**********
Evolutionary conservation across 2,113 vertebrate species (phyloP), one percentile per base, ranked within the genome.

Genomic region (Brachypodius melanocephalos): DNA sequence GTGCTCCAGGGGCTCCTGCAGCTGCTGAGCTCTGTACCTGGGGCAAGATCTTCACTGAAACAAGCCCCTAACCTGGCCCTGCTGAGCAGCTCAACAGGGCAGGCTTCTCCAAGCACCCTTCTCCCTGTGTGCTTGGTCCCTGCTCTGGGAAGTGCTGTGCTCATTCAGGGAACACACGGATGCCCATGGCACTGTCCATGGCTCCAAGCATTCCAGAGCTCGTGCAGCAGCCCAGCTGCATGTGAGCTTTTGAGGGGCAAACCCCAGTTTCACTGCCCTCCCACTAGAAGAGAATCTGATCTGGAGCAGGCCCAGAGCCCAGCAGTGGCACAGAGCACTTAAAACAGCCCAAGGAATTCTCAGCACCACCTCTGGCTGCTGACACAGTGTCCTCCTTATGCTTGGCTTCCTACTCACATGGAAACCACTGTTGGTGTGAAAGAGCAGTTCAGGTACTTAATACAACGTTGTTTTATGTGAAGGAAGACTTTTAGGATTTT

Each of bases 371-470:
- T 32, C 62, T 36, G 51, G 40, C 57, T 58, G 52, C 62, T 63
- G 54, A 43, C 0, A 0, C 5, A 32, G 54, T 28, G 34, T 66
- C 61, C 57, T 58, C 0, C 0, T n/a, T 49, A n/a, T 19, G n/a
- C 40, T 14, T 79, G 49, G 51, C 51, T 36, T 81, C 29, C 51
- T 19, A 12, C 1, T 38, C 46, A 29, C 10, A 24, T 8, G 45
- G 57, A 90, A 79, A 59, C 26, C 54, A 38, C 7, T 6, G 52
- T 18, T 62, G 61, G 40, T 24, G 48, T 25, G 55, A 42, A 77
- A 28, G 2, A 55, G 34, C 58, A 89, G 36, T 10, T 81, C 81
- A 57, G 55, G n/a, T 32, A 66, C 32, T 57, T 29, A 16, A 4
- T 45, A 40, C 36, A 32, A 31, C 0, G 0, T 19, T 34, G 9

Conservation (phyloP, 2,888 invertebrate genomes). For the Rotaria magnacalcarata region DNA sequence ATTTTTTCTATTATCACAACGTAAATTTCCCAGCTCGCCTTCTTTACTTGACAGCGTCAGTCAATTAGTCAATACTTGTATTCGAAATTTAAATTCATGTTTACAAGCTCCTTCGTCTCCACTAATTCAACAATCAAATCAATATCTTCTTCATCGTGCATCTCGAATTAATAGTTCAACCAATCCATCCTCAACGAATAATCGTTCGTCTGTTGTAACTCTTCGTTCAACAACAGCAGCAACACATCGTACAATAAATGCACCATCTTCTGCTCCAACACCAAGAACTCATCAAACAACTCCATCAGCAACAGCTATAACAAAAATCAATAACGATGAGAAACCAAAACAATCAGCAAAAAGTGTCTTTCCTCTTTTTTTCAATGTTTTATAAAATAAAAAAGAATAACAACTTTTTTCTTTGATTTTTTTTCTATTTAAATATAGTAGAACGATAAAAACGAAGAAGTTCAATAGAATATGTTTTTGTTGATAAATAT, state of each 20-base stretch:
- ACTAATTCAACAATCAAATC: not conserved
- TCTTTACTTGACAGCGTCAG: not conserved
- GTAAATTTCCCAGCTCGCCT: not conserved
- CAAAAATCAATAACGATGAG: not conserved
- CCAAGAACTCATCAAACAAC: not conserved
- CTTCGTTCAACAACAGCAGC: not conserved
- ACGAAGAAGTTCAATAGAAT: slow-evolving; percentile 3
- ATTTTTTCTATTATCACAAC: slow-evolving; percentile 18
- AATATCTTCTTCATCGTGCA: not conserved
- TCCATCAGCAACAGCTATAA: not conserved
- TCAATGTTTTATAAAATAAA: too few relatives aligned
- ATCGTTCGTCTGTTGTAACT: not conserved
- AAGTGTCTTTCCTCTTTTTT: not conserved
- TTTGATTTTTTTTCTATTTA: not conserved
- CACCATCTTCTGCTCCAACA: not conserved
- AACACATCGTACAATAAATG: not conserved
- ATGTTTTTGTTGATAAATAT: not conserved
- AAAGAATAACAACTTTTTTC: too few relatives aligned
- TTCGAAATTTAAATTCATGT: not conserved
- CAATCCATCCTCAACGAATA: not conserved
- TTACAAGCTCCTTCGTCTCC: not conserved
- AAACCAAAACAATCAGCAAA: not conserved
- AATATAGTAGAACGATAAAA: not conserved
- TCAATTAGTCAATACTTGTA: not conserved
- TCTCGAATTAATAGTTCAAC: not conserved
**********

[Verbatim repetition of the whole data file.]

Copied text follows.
Evolutionary conservation across 2,113 vertebrate species (phyloP), one percentile per base, ranked within the genome.

Genomic region (Brachypodius melanocephalos): DNA sequence GTGCTCCAGGGGCTCCTGCAGCTGCTGAGCTCTGTACCTGGGGCAAGATCTTCACTGAAACAAGCCCCTAACCTGGCCCTGCTGAGCAGCTCAACAGGGCAGGCTTCTCCAAGCACCCTTCTCCCTGTGTGCTTGGTCCCTGCTCTGGGAAGTGCTGTGCTCATTCAGGGAACACACGGATGCCCATGGCACTGTCCATGGCTCCAAGCATTCCAGAGCTCGTGCAGCAGCCCAGCTGCATGTGAGCTTTTGAGGGGCAAACCCCAGTTTCACTGCCCTCCCACTAGAAGAGAATCTGATCTGGAGCAGGCCCAGAGCCCAGCAGTGGCACAGAGCACTTAAAACAGCCCAAGGAATTCTCAGCACCACCTCTGGCTGCTGACACAGTGTCCTCCTTATGCTTGGCTTCCTACTCACATGGAAACCACTGTTGGTGTGAAAGAGCAGTTCAGGTACTTAATACAACGTTGTTTTATGTGAAGGAAGACTTTTAGGATTTT

Each of bases 371-470:
- T 32, C 62, T 36, G 51, G 40, C 57, T 58, G 52, C 62, T 63
- G 54, A 43, C 0, A 0, C 5, A 32, G 54, T 28, G 34, T 66
- C 61, C 57, T 58, C 0, C 0, T n/a, T 49, A n/a, T 19, G n/a
- C 40, T 14, T 79, G 49, G 51, C 51, T 36, T 81, C 29, C 51
- T 19, A 12, C 1, T 38, C 46, A 29, C 10, A 24, T 8, G 45
- G 57, A 90, A 79, A 59, C 26, C 54, A 38, C 7, T 6, G 52
- T 18, T 62, G 61, G 40, T 24, G 48, T 25, G 55, A 42, A 77
- A 28, G 2, A 55, G 34, C 58, A 89, G 36, T 10, T 81, C 81
- A 57, G 55, G n/a, T 32, A 66, C 32, T 57, T 29, A 16, A 4
- T 45, A 40, C 36, A 32, A 31, C 0, G 0, T 19, T 34, G 9

Conservation (phyloP, 2,888 invertebrate genomes). For the Rotaria magnacalcarata region DNA sequence ATTTTTTCTATTATCACAACGTAAATTTCCCAGCTCGCCTTCTTTACTTGACAGCGTCAGTCAATTAGTCAATACTTGTATTCGAAATTTAAATTCATGTTTACAAGCTCCTTCGTCTCCACTAATTCAACAATCAAATCAATATCTTCTTCATCGTGCATCTCGAATTAATAGTTCAACCAATCCATCCTCAACGAATAATCGTTCGTCTGTTGTAACTCTTCGTTCAACAACAGCAGCAACACATCGTACAATAAATGCACCATCTTCTGCTCCAACACCAAGAACTCATCAAACAACTCCATCAGCAACAGCTATAACAAAAATCAATAACGATGAGAAACCAAAACAATCAGCAAAAAGTGTCTTTCCTCTTTTTTTCAATGTTTTATAAAATAAAAAAGAATAACAACTTTTTTCTTTGATTTTTTTTCTATTTAAATATAGTAGAACGATAAAAACGAAGAAGTTCAATAGAATATGTTTTTGTTGATAAATAT, state of each 20-base stretch:
- ACTAATTCAACAATCAAATC: not conserved
- TCTTTACTTGACAGCGTCAG: not conserved
- GTAAATTTCCCAGCTCGCCT: not conserved
- CAAAAATCAATAACGATGAG: not conserved
- CCAAGAACTCATCAAACAAC: not conserved
- CTTCGTTCAACAACAGCAGC: not conserved
- ACGAAGAAGTTCAATAGAAT: slow-evolving; percentile 3
- ATTTTTTCTATTATCACAAC: slow-evolving; percentile 18
- AATATCTTCTTCATCGTGCA: not conserved
- TCCATCAGCAACAGCTATAA: not conserved
- TCAATGTTTTATAAAATAAA: too few relatives aligned
- ATCGTTCGTCTGTTGTAACT: not conserved
- AAGTGTCTTTCCTCTTTTTT: not conserved
- TTTGATTTTTTTTCTATTTA: not conserved
- CACCATCTTCTGCTCCAACA: not conserved
- AACACATCGTACAATAAATG: not conserved
- ATGTTTTTGTTGATAAATAT: not conserved
- AAAGAATAACAACTTTTTTC: too few relatives aligned
- TTCGAAATTTAAATTCATGT: not conserved
- CAATCCATCCTCAACGAATA: not conserved
- TTACAAGCTCCTTCGTCTCC: not conserved
- AAACCAAAACAATCAGCAAA: not conserved
- AATATAGTAGAACGATAAAA: not conserved
- TCAATTAGTCAATACTTGTA: not conserved
- TCTCGAATTAATAGTTCAAC: not conserved